Yoky Matsuoka, 2011
University of California, Berkeley|
Massachusetts Institute of Technology (1998, PhD)
|Awards||MacArthur Fellows Program|
University of Washington;|
Carnegie Mellon University;
Yoky Matsuoka (born c. 1972 in Japan) is the former Vice President of Technology at Nest, where she was in charge of UX[clarification needed] and the learning aspects of Nest's thermostat. In 2016, she was working at Apple, but has since returned to Nest as Chief Technology Officer.
Previously, she was an assistant professor at Carnegie Mellon University and an associate professor of Computer Science and Engineering at the University of Washington, director of Washington's Neurobotics Laboratory, director of the Center for Sensorimotor Neural Engineering. She is a 2007 MacArthur Fellow, commonly referred to as Genius Award. At University of Washington, her research combined neuroscience and robotics—sometimes referred to by Matsuoka by the portmanteau neurobotics—to create more realistic prosthetics.
Early life and education
She was born in Japan and moved to California at the age of 16. In her youth, she was a semi-professional tennis player, once ranking 21st in Japan, but was eventually sidelined by injuries (she broke her ankle for the third time); her interest in robotics began with the idea of a robotic tennis player, which she later decided was unrealistic.
She received her B.S. degree in 1993 from the University of California, Berkeley and an M.S. (1995) and PhD (1998) in electrical engineering and computer science from the Massachusetts Institute of Technology.
Outside academia, she was chief engineer at Barrett Technology in 1995 and 1996 where she developed the microcode for the BarrettHand. From 2001 to 2006, Yoky was an assistant professor at Carnegie Mellon University. During this time, she held the Anna Loomis McCandless Faculty Chair (from 2004), received a Presidential Early Career Award for Scientists and Engineers (2004) and an IEEE Early Career Award in Robotics and Automation (2005), and was nominated for the MacArthur Fellowship (2006), winning and joining the class of 2007. She continued her career at the University of Washington as an associate professor, and is currently working for Apple on wellness related products.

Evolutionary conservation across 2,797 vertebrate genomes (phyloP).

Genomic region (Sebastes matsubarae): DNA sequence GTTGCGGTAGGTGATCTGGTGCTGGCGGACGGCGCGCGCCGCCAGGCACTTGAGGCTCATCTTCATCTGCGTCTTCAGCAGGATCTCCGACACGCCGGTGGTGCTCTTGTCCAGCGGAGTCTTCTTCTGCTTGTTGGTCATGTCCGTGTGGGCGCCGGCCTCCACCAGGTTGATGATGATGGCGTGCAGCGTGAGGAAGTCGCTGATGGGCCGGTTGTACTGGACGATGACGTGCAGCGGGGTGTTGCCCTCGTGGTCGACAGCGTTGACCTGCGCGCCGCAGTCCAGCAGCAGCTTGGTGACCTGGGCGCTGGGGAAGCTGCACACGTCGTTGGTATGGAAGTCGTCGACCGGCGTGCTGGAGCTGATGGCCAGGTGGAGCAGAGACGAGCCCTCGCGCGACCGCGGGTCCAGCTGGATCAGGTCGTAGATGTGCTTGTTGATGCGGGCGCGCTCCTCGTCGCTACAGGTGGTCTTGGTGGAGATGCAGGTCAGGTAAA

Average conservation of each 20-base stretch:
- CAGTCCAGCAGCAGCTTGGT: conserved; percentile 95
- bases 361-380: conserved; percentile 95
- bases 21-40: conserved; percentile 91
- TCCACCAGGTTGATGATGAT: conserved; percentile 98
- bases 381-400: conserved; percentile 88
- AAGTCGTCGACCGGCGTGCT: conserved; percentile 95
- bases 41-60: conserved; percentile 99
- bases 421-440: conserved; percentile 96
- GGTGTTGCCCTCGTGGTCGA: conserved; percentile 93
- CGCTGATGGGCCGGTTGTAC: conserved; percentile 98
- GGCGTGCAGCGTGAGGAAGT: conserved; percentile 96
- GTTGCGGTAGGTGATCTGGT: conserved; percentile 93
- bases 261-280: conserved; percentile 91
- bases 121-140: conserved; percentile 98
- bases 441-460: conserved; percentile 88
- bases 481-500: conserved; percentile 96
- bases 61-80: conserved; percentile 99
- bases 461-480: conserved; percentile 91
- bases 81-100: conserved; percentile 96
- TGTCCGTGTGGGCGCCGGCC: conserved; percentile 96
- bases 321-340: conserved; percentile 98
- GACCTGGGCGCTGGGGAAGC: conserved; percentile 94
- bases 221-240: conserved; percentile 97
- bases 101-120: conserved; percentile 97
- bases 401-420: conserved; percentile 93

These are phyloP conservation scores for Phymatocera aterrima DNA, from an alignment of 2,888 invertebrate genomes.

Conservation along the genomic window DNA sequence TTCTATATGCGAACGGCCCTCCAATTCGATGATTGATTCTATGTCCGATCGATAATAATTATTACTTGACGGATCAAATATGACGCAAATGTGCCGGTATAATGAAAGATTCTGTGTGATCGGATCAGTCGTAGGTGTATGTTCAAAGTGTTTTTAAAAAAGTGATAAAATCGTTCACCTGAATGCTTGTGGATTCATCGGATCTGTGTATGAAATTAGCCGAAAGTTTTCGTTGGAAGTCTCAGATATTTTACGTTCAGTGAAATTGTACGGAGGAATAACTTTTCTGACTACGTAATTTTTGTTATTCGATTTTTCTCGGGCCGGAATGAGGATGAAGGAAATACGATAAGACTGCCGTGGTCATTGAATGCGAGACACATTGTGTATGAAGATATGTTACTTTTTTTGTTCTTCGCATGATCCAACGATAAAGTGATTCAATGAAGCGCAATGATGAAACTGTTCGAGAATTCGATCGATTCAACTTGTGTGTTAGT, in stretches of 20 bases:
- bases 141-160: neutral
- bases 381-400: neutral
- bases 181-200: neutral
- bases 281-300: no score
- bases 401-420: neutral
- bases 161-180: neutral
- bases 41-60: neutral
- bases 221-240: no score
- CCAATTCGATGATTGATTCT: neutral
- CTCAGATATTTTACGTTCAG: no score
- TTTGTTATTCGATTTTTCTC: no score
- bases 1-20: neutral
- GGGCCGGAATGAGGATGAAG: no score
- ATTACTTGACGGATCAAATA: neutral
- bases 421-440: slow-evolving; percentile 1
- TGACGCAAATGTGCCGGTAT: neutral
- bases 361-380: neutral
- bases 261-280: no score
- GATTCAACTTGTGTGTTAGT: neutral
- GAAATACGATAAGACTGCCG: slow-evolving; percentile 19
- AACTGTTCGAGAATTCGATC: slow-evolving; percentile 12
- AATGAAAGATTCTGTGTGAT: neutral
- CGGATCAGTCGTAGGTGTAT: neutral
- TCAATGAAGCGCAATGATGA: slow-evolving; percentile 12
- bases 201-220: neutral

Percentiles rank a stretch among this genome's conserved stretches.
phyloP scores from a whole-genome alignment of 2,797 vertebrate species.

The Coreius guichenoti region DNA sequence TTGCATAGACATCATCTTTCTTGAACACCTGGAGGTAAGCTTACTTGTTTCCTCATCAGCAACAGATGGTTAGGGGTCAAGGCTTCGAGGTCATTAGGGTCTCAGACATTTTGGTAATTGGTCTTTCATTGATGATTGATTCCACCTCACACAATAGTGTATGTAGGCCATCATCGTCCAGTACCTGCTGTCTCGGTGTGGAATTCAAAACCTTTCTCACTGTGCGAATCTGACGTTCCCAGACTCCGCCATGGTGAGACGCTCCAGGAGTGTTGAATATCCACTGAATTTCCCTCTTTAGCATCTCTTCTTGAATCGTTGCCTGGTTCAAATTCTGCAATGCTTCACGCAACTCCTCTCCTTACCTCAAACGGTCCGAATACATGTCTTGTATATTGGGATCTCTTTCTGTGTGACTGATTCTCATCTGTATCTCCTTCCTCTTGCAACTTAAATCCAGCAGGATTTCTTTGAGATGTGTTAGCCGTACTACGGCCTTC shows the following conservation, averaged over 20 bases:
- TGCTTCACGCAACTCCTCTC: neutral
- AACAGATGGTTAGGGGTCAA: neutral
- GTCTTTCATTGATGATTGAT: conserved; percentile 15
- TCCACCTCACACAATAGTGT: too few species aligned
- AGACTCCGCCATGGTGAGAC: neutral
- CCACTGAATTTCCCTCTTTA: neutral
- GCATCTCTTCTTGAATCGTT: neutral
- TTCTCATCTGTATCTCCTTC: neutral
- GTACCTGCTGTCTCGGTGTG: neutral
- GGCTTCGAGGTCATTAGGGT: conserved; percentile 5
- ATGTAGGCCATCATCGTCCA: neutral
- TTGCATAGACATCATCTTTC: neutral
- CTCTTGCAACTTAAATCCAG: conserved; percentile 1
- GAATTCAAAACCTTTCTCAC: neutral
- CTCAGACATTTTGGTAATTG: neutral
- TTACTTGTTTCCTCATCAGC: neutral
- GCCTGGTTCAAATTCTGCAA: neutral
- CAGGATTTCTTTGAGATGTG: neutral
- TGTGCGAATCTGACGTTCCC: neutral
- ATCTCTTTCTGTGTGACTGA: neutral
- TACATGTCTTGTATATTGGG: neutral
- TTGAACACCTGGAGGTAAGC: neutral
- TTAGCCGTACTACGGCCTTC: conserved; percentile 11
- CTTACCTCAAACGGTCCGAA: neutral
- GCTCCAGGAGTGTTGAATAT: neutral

An example of her work is a lifelike robotic hand, modeled bone-by-bone from a human hand, with multiple motors each corresponding to muscles and with strings playing the role of tendons along each digit. Popular videos of the actuation of these robotic hands involve graduate students pulling on the artificial tendons outside of the camera view. Her intent is that nervous system signals would ultimately be able to control the electronic replica in the same manner as a natural appendage. While at Stanford University, she was a coinvestigator on a grant to produce working versions of her lifelike robotic hands. Despite receiving funding, she never produced functional robotic hands. She subsequently left to pursue a series of rapidly changing industrial positions. Many of her graduate students were left without mentors following her departures from Carnegie Mellon University and Stanford University. To this end, her work uses such means as measuring the electric current along each muscle in the hand as a person reaches for and grasps an object and having patients do virtual reality exercises with an oversized arm so that errors are more apparent. Matthew O'Donnell, dean of the Washington College of Engineering characterizes her as "a mechanical engineer, neuroscientist, bioengineer, robotics expert and computer scientist, all in one… [with] …the ability to see what is possible by combining all these disciplines." The MacArthur Foundation characterizes her work as "transforming our understanding of how the central nervous system coordinates musculoskeletal action and of how robotic technology can enhance the mobility of people with manipulation disabilities.